Stephen Temkin of Leon Drexler custom hats, Toronto
For a home studio and workshop, Stephen Temkin's set up is pretty cool.
He lives in a large house in downtown Toronto, Canada. The work is largely done in the basement (where the ironing and larger equipment is) and the third floor (trimmings, sewing machines). The living room becomes a showroom when customers visit.
I went to see him earlier this year, while visiting Toronto for a book-launch event at the newly reopened LeatherFoot. We commissioned a hat, which has just been delivered and will be reviewed in a couple of weeks (Stephen has around a 20-week lead time on new hats).
People often get confused with the name of the company, thinking he is Leon Drexler rather than Stephen Temkin. In fact the company is a composite of Stephen's father's first name and his mother's maiden name.
(Perhaps this is less likely to happen today; in the age of the 'influencer' it seems less likely someone would use another's name rather than their own.)
Stephen was a writer most of his life, largely covering food and wine, and is a qualified sommelier. He started the Leon Drexler label in 2009, having spent two years sourcing hat-making equipment from around the world.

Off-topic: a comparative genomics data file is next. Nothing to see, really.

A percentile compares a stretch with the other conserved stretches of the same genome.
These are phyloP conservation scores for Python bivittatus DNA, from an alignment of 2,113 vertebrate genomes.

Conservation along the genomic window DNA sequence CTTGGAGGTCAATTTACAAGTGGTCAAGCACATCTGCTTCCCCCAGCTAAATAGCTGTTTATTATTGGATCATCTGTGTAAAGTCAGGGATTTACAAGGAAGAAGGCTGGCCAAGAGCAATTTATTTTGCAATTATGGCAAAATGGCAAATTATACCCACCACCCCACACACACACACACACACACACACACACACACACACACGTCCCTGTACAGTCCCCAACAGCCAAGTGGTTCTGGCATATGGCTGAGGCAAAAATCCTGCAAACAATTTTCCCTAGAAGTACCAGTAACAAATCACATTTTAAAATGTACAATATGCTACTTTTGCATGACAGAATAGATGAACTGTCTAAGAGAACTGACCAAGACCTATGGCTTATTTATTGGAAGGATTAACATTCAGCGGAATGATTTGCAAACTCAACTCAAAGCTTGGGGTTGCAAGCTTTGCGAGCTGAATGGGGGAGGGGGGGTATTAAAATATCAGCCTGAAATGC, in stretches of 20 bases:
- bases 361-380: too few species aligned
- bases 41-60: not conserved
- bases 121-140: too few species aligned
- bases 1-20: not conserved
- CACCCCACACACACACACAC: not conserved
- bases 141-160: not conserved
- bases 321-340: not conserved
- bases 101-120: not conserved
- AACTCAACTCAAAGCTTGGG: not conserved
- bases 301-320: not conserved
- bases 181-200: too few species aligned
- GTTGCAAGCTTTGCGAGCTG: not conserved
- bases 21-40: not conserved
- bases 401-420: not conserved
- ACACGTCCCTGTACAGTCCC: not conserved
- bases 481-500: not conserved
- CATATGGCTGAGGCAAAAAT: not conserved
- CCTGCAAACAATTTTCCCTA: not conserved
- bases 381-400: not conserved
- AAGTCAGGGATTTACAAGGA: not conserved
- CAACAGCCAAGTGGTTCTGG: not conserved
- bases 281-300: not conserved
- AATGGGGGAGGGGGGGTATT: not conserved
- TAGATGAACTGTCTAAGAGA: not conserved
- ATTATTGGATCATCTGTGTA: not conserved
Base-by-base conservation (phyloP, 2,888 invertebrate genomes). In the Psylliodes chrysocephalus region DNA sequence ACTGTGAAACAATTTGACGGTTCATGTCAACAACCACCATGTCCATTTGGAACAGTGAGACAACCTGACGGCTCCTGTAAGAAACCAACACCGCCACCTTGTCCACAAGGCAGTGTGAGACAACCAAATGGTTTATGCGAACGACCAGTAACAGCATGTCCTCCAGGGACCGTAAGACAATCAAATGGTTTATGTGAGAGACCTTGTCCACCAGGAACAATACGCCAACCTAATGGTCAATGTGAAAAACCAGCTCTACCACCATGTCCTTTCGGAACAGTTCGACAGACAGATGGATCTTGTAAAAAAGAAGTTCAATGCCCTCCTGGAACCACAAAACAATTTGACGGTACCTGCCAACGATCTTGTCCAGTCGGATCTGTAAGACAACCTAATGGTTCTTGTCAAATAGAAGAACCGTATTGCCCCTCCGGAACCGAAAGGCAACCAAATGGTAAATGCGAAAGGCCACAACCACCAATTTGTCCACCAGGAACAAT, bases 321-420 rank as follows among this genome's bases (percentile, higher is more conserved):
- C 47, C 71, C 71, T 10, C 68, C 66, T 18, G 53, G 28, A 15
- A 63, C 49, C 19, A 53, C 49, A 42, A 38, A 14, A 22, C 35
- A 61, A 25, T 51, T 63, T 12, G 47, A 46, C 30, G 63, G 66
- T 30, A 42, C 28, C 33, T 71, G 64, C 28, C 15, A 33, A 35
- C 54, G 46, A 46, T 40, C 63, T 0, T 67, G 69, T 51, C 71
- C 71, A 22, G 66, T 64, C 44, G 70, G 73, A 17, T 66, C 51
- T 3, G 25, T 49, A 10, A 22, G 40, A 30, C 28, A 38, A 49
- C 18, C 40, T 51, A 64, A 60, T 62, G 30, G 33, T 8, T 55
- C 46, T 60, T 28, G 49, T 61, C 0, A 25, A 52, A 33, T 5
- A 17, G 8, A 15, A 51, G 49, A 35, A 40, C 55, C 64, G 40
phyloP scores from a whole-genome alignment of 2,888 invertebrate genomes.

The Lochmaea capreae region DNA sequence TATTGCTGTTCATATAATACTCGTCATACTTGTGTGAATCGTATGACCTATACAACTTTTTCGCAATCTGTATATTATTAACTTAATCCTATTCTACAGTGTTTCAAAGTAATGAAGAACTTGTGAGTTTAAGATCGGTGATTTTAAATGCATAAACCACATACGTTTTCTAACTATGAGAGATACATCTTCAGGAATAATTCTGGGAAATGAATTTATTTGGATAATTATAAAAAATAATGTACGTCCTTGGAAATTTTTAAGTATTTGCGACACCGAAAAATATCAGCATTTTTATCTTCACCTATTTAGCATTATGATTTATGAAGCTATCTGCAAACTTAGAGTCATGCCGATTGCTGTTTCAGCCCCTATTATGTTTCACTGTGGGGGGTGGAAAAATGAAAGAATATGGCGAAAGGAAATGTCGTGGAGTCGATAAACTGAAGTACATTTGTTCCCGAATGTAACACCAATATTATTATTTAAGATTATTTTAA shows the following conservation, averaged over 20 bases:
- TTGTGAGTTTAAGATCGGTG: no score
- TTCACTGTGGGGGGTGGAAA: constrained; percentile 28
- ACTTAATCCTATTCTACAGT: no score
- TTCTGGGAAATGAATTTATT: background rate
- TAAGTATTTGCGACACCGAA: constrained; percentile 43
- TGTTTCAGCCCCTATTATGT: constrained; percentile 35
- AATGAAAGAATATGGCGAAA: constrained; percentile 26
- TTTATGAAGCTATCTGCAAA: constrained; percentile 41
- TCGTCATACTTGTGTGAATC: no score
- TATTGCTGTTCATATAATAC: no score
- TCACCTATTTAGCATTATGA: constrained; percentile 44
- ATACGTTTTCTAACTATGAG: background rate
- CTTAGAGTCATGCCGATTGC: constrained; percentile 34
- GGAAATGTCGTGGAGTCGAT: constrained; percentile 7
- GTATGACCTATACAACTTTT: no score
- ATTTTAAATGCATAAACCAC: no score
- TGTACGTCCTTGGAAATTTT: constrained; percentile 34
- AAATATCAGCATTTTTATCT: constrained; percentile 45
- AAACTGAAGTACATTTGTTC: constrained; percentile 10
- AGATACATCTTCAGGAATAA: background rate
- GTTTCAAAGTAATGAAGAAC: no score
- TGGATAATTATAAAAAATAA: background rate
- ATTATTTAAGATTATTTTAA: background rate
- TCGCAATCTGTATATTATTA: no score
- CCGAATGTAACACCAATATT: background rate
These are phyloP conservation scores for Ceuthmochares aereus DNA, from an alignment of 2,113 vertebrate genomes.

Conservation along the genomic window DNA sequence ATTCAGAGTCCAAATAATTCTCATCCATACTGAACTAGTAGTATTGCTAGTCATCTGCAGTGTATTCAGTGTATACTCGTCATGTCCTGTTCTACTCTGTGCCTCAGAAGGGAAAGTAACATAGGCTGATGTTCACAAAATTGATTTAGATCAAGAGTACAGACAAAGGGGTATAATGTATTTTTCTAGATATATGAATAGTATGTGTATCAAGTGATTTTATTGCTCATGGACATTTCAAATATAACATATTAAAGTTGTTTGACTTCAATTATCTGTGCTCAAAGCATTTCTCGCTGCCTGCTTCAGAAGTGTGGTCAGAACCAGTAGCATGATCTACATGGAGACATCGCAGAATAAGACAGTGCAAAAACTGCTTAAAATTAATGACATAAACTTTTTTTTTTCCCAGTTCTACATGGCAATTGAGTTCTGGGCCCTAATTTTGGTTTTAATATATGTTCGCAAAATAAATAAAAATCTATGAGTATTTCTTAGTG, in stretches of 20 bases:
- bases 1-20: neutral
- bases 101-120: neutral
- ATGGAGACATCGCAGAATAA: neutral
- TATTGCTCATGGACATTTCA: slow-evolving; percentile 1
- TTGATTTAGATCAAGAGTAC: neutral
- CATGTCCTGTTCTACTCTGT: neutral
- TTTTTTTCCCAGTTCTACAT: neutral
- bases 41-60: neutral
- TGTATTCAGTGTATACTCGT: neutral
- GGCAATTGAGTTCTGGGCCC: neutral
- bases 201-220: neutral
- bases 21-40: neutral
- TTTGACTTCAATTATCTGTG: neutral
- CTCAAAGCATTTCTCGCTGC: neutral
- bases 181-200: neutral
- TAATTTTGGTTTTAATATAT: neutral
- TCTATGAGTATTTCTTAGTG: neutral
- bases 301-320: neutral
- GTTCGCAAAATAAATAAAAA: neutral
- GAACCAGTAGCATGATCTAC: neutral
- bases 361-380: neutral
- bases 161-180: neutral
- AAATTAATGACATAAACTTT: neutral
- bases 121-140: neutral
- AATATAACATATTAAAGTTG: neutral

It is this equipment that most strikes the eye as one tours the house.
There is the huge hot-sand machine that is used to set the brim of a hat (above). There is the collection of curling shackles and tollikers, which curl the brim or help set a crisp line between the brim and crown (below). And most crucially, there are the wooden blocks and flanges upon which the hat has to be formed.
The difficulty with making lots of different styles and sizes of hats is that most require their own wooden hat block to shape the felt around, and their own flange to press the brim onto.
So if you want a six-inch-high crown, in a size 59 and a tapered shape, that is one block. A size 58 would be another block. A flat top yet another. You can see how the permutations could quickly get out of control.
Often the specific shape of the top of the crown does not require its own block (it is set with steam, or can just be left to form as the wearer uses, creases and pinches it; straw hats all require style blocks), and sizing can be slightly increased or decreased.
But many are still required, plus the oval flanges for the brim sizes.
Stephen has four sets for four different styles, each in all the sizes. "Finding all those old sets was very hard," he remembers. "After two years I found two old sets from the 1930s and one from the 1950s. I've more recently had one made by a new maker in Florida who is proving good so far."
"I've also had to use him to make bigger sizes to add onto those old sets. Men's heads, as you might expect, are a lot bigger than they used to be."
Stephen makes a broad range of styles, though the felt is all beaver (the best for retaining its shape, strength in relation to weight, and softness) and all hats are made to measure, and made to order.